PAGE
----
I was a latchkey kid who came home on weekday afternoons to crank open a can of Alphabet soup or Spaghettios, warm it on the stove, and eat it out of the pot while watching reruns of The Brady Bunch. The twenty minute preparation time allowed for deep contemplation on the subject of what had happened to Mike and Carol's original spouses -- cancer, fiery auto crash, suicide? Living in Buffalo, my money was on industrial accidents or a chemical spill. Microwave ovens were just arriving in stores, but no one would be so silly as to waste money on another oven, even if it worked fifty times faster. Besides, you couldn't toast Wonder bread in a microwave and so really, what good was it?

The front hall was a jumble of moon boots, purple and green snorkel jackets with neon orange linings, Buffalo Bills sweatshirts, home-knitted scarves from all the aunts and grandmas in Sisters Hospital with broken hips, and some of those black Piglet caps with earflaps that would guarantee a citation for vagrancy in almost any other city. A few woolen dickies (half moon turtleneck tops) were lying about in case you weren't getting beat up enough on the school bus. The weak tea sister to the wedgie was to have it yanked over your head and tossed atop the rows of lockers, a veritable dickie graveyard. Nothing sent people into therapy twenty years later so much as being awakened in the night by those long ago demented shouts of "Give me back my dickie!"

The living room fireplace was not helpful in foiling Jack Frost since once the flue was open, frigid air rushed inside along with several birds (apparently they didn't like the cold either) and the heat from a fire, along with any other heat that happened to be lying aimlessly about, went right up in smoke. So the oven was turned on with the door left open and this made the kitchen a cozy place to gather throughout the protracted winter, which, as Samuel Johnson said about Paradise Lost, none ever wished it longer.

Buffalo was a city operating on factory time and so dinner was served at five o'clock and consisted of something hearty, like hunter's stew made in an all the rage red glazed Crock-Pot, lasagna, or meatloaf with mashed potatoes and gravy, followed by an apple brown Betty. No one dared eat some diet delight such as salad or a few scoops of pineapple cottage cheese because Buffalonians know what ranchers know -- when a storm hits, it's the undernourished that fall away from the herd. Extra hot chicken wings with blue cheese sauce were a popular entree, but we ordered those from a neighborhood restaurant called Duff's, and put the toilet paper in the fridge before eating.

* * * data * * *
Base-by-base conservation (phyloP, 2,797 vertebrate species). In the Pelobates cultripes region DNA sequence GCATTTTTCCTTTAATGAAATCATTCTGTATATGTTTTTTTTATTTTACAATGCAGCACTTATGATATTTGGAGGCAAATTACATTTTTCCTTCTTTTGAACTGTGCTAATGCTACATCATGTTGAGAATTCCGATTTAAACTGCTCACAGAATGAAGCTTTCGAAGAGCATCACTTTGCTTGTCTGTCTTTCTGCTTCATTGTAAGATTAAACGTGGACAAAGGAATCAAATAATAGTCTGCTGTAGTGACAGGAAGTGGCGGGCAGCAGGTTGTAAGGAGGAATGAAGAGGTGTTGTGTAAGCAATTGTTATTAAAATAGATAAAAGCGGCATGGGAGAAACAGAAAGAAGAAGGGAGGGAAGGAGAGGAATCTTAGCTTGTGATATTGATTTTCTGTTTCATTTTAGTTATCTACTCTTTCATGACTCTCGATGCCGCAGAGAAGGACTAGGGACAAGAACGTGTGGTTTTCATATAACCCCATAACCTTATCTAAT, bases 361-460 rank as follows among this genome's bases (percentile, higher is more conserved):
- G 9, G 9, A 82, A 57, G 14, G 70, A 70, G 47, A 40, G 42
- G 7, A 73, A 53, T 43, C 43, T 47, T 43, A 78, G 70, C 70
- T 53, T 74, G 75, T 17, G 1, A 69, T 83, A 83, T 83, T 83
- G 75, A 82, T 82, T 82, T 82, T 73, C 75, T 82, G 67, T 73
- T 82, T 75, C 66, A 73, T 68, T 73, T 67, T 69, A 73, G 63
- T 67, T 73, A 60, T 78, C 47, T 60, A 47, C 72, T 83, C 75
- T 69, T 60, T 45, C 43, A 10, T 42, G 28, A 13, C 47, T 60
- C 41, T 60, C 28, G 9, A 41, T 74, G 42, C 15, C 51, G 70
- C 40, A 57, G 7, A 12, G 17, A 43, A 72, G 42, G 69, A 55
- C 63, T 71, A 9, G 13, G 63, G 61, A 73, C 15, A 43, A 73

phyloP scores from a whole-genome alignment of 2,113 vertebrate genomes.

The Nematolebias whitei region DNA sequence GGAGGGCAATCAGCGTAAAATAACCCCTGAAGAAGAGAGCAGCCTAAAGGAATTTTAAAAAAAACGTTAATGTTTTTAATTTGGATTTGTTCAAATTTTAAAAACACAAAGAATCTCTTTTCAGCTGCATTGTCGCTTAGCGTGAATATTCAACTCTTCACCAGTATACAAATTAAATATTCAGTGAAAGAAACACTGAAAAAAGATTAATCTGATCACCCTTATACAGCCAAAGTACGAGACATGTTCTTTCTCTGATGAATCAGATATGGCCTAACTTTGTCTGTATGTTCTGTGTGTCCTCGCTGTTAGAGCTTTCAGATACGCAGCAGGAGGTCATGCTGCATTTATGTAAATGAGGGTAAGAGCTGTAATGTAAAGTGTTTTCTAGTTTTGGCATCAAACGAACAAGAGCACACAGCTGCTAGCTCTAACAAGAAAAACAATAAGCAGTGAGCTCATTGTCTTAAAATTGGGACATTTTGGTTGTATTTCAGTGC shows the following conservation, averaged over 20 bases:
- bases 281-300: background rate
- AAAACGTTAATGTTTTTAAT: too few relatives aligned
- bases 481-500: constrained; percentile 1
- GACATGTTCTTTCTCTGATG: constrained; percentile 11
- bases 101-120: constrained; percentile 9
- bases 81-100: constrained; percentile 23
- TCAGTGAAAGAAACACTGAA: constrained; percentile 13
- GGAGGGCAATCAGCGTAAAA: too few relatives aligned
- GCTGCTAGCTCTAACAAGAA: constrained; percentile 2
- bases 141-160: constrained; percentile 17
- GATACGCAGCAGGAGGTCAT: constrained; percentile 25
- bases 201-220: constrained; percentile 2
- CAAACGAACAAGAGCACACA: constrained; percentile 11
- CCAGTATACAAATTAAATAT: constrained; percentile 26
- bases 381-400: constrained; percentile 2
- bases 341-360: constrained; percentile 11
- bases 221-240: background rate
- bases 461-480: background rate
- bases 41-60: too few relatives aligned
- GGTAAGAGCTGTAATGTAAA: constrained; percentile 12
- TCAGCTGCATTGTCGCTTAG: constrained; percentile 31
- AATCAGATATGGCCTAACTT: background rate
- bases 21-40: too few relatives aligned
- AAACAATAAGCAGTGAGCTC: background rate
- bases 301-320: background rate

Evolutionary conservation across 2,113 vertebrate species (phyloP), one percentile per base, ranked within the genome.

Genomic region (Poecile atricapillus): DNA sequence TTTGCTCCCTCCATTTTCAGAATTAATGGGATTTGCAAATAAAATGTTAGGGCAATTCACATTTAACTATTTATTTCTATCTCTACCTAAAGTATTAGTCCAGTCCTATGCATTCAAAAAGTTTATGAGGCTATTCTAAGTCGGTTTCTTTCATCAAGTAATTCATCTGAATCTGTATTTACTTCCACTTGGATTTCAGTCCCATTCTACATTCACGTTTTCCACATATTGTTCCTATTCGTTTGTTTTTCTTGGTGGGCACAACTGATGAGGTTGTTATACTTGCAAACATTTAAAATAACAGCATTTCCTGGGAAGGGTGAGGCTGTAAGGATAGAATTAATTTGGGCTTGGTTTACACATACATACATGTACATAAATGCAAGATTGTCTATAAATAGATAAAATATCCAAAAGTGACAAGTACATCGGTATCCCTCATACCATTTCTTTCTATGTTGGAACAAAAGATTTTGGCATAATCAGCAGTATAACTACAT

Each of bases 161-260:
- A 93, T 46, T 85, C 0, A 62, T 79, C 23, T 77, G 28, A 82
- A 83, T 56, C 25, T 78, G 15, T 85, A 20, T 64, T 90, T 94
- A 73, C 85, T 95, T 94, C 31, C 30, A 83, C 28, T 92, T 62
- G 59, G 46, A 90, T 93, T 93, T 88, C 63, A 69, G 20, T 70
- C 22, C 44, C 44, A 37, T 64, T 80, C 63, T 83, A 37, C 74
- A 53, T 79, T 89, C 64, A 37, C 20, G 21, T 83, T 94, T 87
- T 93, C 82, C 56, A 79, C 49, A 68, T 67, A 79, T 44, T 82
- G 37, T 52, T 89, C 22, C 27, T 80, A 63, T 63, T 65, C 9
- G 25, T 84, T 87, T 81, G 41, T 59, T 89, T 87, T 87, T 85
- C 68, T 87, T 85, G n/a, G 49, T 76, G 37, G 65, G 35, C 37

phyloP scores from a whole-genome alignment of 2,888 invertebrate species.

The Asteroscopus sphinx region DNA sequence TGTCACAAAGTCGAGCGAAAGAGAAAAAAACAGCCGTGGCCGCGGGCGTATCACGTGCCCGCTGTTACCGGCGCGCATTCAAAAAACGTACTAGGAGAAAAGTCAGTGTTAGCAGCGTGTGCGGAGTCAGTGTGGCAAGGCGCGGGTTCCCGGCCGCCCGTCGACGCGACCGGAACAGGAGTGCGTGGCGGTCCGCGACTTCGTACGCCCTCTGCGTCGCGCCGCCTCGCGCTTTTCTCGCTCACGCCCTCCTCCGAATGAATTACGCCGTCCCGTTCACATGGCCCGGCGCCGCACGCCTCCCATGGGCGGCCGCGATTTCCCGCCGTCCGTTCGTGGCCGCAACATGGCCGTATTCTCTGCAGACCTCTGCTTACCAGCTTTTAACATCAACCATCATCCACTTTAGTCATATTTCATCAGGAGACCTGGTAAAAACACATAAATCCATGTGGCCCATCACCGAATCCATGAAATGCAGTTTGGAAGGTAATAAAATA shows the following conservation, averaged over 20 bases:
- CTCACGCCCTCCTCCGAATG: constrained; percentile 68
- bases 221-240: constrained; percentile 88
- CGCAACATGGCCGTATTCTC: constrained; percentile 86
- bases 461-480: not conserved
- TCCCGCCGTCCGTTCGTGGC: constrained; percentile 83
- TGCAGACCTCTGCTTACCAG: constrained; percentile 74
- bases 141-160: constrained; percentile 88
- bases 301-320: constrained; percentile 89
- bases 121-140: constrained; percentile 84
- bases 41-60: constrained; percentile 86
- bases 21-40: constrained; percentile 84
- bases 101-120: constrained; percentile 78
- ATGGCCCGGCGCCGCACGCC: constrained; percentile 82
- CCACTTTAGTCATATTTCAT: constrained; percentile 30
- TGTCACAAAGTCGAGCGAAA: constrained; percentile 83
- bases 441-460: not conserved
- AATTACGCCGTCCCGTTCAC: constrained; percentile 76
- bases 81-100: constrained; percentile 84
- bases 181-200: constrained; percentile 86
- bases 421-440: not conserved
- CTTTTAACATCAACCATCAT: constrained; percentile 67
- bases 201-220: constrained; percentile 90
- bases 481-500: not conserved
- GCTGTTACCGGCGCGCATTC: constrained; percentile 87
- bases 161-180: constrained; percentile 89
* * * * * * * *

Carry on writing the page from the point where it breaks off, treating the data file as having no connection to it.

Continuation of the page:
Best of all was after dinner when everyone gathered around the oven and we made S'mores out of graham cracker squares, marshmallows and Hershey's chocolate bars. All that was missing were a copse of Scotch pines, log cabins and ghost stories. Instead, we were surrounded by cheerful harvest gold and burnt orange appliances with parents talking about the high price of gas and sugar while kids did homework or played board games such as Clue and Risk. Sometimes The Irish Rovers or The Mary Tyler Moore Show (on the sci-fi sounding UHF channel) played in the background on the 17-inch Sony black-and-white TV. If a neighbor or relative popped by another chair was pulled up around the oven and you didn't have to reach far to make a cup of Lipton tea or the popular Sanka instant coffee, which more than a few adults credited for their regularity. Mom was happiest in the kitchen because if anything spilled it was much easier to clean the beige linoleum floor rather than the lime green living room shag carpet.

All was well until bedtime, which meant a trip down a dark hallway to the Yukon and slipping between bed sheets cold enough to eliminate a high fever. However, you didn't dare wet the bed for fear that you might freeze to death.

Electric blankets were considered a luxury item to be found in the homes of the rich, although it was possible that parents had received one as a gift. What Dylan Thomas called "useful presents" in his classic short story, A Child's Christmas in Wales, were the overriding theme when it came to gift giving and the holidays weren't complete without a ritual exchange of jumper cables, flashlights, flannel bathrobes, and quilted slippers. Nothing said Happy Hanukah quite like a Buffalo Sabres facemask. However, electric blankets were feared because plenty of mothers and grandmothers were terrified of fire, as they'd seen too many kerosene stoves set houses ablaze. Before leaving home there were always frantic cries of, "Is everything turned OFF? Are you SURE?"